Or, if the player was dishonest about his true identity, I guess you can hate the player as well.
If there’s one thing that amateur golfers take seriously, it is a good old fashioned big money scramble tournament. For those that aren’t familiar with how a scramble works in golf, a group of players (typically four) all hit their own shots to start the hole, then choose the best of those shots for the group to play their next stroke from, and that continues on until each hole is completed.
This particular scramble was a 6-player tournament by the name of the “2023 Gangsome,” which was required to have four individuals on each team that belonged to the club it was being played at, and allowed for two outsiders to join in to complete the grouping.
And that’s where J.B. Holmes, the former PGA Tour winner, comes in.
Holmes turned pro back in 2006 after competing collegiately for the University of Kentucky. Since declaring himself a professional, J.B. has won five times on the PGA Tour, with the most recent victory coming back in 2019 at the Genesis Open.
At his peak, the Kentucky native was ranked 14th in the world and became a household name with his strong play at the Ryder Cup in 2008.
Now that Holmes has been removed from professional golf for a while, or at least hasn’t qualified for PGA Tour events, it appears that he was trying to make some quick cash at this 6-man scramble by being brought in as a ringer.
A certain rule within the tournament limited the amount of players with “plus handicaps” (meaning they consistently shoot under par) each team could have, which is what ultimately got J.B. Holmes in trouble. Plus, in order to enter into the tournament discreetly, Holmes used his full name Jonathan Bradley Holmes, which was a point of concern too.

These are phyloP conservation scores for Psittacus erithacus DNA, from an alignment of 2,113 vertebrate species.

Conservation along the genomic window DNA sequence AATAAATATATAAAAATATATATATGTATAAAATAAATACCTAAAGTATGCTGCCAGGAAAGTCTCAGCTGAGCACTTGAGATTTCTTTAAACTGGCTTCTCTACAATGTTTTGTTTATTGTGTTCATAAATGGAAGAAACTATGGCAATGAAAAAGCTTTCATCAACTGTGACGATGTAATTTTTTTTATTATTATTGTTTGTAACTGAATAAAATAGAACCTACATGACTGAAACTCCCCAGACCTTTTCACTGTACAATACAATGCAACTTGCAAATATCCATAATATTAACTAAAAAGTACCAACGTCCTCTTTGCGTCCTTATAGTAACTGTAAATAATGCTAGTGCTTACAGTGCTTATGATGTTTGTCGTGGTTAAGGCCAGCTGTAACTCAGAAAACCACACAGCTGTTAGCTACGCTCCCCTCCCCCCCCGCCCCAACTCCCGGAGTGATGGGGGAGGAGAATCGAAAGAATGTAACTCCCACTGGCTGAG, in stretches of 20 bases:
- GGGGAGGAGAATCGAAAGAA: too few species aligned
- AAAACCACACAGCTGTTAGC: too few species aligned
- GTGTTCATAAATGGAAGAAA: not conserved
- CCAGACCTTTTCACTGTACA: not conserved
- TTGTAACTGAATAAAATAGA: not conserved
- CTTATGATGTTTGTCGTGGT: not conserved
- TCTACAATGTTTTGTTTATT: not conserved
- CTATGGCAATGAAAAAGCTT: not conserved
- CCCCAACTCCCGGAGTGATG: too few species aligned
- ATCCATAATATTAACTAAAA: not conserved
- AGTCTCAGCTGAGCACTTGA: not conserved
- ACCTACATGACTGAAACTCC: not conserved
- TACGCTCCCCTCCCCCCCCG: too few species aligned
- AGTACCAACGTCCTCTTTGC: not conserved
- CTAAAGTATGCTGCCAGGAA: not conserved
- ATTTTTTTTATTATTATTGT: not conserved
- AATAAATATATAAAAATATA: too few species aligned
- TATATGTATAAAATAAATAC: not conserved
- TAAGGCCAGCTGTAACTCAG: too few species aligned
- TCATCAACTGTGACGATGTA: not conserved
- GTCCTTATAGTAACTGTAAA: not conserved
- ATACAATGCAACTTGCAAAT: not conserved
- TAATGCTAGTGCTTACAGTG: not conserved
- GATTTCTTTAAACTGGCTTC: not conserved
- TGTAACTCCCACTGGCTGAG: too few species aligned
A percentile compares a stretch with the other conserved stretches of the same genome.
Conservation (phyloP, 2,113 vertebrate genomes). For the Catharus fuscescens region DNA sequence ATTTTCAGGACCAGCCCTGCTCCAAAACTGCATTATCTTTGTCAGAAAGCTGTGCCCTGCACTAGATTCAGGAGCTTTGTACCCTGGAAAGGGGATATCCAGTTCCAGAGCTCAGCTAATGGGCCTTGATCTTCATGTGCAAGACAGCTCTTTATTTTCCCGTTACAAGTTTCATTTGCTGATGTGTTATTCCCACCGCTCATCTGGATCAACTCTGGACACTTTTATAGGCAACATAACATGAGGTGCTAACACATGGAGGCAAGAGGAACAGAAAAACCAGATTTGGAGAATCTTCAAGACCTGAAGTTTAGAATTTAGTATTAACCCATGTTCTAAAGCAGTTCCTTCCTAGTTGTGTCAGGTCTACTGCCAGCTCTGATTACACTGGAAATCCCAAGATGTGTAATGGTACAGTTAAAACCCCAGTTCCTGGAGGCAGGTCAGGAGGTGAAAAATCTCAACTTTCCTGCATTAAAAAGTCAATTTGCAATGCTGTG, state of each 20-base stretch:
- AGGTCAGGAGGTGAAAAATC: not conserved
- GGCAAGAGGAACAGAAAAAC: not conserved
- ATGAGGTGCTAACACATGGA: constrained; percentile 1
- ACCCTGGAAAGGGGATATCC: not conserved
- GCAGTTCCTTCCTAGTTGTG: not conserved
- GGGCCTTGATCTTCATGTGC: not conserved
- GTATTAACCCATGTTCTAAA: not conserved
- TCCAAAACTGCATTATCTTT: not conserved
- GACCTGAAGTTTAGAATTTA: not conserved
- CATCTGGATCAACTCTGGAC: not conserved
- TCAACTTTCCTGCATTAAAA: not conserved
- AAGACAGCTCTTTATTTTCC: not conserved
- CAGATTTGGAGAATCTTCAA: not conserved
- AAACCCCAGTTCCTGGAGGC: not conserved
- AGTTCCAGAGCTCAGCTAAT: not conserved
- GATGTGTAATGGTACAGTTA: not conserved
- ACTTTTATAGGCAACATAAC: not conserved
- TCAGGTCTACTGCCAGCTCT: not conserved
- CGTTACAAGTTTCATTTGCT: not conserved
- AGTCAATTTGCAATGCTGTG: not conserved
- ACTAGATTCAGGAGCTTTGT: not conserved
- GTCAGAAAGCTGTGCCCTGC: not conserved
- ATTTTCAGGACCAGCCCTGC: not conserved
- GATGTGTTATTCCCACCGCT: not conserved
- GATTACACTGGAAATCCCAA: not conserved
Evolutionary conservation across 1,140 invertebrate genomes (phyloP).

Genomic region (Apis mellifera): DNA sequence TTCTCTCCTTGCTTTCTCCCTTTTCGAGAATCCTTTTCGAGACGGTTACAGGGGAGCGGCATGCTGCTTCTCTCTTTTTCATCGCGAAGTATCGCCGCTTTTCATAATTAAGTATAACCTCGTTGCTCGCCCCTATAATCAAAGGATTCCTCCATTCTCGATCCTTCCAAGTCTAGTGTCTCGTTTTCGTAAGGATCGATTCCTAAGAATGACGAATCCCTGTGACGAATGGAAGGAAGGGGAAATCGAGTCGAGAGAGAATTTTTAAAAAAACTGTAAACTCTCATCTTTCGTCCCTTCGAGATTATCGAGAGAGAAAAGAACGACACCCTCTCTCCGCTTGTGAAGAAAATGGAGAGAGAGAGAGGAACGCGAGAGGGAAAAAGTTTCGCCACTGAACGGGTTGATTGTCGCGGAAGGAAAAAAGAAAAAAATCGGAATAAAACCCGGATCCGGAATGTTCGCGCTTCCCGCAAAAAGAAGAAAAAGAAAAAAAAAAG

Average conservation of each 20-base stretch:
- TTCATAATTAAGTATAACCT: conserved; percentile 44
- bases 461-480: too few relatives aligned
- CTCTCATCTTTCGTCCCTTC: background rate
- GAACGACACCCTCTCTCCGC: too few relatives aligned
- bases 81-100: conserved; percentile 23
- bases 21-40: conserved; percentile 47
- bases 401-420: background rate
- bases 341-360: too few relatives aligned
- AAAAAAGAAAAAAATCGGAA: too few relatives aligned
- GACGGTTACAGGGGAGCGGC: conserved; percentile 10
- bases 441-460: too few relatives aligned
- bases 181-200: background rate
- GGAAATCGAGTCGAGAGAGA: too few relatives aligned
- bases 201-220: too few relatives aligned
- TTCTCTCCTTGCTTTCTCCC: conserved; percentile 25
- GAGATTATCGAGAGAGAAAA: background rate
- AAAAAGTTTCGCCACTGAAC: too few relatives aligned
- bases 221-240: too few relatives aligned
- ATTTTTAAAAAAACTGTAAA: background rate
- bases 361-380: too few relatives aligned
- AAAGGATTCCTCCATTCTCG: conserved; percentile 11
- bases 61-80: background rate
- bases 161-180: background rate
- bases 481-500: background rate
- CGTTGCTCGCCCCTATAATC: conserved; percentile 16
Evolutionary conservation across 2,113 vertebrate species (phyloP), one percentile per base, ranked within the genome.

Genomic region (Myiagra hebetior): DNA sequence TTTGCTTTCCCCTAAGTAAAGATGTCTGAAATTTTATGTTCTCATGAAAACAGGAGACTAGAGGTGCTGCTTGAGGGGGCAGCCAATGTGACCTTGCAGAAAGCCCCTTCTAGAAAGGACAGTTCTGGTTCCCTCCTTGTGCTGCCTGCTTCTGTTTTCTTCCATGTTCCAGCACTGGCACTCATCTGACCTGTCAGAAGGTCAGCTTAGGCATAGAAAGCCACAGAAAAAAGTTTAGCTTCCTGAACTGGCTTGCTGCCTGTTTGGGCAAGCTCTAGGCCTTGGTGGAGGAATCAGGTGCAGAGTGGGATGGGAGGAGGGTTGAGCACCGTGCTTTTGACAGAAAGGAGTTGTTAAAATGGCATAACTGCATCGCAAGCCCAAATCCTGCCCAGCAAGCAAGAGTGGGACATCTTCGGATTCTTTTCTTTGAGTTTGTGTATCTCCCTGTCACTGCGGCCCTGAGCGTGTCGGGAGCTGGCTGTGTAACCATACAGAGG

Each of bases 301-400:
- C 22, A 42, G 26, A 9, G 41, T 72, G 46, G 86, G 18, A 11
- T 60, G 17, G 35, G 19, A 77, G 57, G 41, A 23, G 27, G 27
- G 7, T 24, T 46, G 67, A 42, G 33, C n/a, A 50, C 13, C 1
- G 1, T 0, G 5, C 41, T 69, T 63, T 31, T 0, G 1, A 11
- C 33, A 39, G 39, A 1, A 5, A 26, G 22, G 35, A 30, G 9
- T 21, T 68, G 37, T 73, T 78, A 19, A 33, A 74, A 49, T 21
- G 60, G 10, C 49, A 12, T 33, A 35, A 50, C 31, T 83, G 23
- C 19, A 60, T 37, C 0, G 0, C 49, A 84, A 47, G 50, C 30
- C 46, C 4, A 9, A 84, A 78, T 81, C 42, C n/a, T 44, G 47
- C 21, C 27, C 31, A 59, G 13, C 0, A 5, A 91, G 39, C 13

However, for the first day, Holmes went unrecognized and his team was actually leading the tournament, set to make around $21,000 dollars on day two of the event.
After the team’s great play on day one, other competitors in the tournament started to murmur about “Jonathan Bradley” actually being “J.B.” (how did they possibly put that together), and the owner of the club allegedly recognized and called out the former PGA Tour player on the third hole of the second day.
After being determined as a pro, the tournament decided that he and his team were ineligible for the huge prize money, but could still compete for the trophies.
According to a story on Monday Q, once the second round wrapped up, other teams in the tournament were pretty upset about the revelation:
“Word had spread around the course about the true identity of Jonathan Bradley, and when everyone came in for the post-tournament dinner, they found the names of Holmes and his teammates had been crossed out on the leaderboard.
The flight winners were announced, with the top flight revealed last. According to one member, when Holmes’s team was announced, the crowd ‘went crazy, boos started, then some random vulgarities started.’ That was followed by chants of bulls***.”
Pros were actually allowed to play in the tournament, but the team was disqualified from the cash winnings because they lied and cheated their fellow competitors by signing J.B up underneath a different name.
J.B. took to Twitter to give his two passive-aggressive cents on the matter:
“I did play ‘scrabble’ under my real name…John Bradley. It was bring your best team…and we had the best team.”
I did play scrabble under my real name…..John Bradley. It was bring your best team….. and we had the best team. pic.twitter.com/RsaYrV9cV5